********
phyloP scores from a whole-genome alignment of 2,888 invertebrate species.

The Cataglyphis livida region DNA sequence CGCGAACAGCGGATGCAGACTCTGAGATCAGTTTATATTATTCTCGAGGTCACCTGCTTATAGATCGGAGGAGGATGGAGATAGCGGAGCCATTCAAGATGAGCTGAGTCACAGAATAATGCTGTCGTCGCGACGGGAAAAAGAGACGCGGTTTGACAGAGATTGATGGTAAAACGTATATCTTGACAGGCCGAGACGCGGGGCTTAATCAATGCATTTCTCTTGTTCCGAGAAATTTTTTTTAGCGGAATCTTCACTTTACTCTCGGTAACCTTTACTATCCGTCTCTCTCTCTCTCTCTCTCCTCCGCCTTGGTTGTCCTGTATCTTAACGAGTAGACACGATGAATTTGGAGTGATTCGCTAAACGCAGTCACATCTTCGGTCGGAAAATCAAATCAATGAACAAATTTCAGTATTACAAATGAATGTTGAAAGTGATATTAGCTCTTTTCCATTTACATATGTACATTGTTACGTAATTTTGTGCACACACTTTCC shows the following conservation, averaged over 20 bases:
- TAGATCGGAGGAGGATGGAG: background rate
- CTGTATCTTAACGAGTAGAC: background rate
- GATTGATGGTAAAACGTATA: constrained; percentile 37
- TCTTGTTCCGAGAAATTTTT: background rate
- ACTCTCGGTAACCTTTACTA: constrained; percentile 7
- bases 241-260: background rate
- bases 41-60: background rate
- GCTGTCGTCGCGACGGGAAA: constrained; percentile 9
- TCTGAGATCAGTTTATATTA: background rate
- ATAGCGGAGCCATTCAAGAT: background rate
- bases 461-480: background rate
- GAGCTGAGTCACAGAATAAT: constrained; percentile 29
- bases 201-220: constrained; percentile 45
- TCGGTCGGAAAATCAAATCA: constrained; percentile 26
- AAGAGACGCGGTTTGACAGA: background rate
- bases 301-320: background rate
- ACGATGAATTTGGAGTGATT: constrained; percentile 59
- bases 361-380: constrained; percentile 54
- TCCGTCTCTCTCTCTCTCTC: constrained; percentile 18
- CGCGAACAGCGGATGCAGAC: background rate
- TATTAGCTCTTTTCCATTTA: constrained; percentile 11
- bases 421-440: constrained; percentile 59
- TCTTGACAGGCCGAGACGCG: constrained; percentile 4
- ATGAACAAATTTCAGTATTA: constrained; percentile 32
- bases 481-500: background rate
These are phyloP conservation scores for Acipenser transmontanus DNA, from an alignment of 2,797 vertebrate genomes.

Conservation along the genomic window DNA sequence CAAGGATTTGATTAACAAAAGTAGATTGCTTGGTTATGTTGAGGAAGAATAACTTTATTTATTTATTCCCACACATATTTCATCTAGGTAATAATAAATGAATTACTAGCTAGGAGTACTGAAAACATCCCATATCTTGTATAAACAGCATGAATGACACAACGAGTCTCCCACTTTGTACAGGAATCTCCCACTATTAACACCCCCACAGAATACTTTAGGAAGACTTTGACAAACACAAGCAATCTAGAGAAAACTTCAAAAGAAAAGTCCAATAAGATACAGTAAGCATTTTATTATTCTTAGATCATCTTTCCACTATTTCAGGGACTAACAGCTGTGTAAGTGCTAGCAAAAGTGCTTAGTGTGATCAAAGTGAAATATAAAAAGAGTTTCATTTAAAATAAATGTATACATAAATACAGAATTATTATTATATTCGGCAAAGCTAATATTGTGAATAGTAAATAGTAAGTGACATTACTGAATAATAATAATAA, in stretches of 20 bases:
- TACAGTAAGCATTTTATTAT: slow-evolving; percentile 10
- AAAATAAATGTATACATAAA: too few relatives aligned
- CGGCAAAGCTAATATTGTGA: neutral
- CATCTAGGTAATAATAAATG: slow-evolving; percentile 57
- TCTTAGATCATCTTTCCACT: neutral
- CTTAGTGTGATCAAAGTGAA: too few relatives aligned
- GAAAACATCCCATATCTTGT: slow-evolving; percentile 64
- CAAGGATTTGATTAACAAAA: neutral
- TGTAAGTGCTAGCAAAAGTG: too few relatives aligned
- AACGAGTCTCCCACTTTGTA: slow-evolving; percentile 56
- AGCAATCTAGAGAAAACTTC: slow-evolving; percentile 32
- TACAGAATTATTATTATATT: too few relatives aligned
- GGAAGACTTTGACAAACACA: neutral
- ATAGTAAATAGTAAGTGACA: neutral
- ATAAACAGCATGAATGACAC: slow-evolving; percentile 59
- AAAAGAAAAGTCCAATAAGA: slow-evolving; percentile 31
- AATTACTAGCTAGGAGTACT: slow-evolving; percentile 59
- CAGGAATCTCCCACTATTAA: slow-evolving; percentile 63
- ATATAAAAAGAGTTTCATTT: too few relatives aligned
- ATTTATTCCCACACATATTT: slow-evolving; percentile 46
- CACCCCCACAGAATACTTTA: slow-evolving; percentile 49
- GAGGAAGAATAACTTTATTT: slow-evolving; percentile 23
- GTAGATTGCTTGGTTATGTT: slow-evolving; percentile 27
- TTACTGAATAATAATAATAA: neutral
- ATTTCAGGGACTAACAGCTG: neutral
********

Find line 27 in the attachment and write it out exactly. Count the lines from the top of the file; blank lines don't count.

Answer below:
- bases 481-500: background rate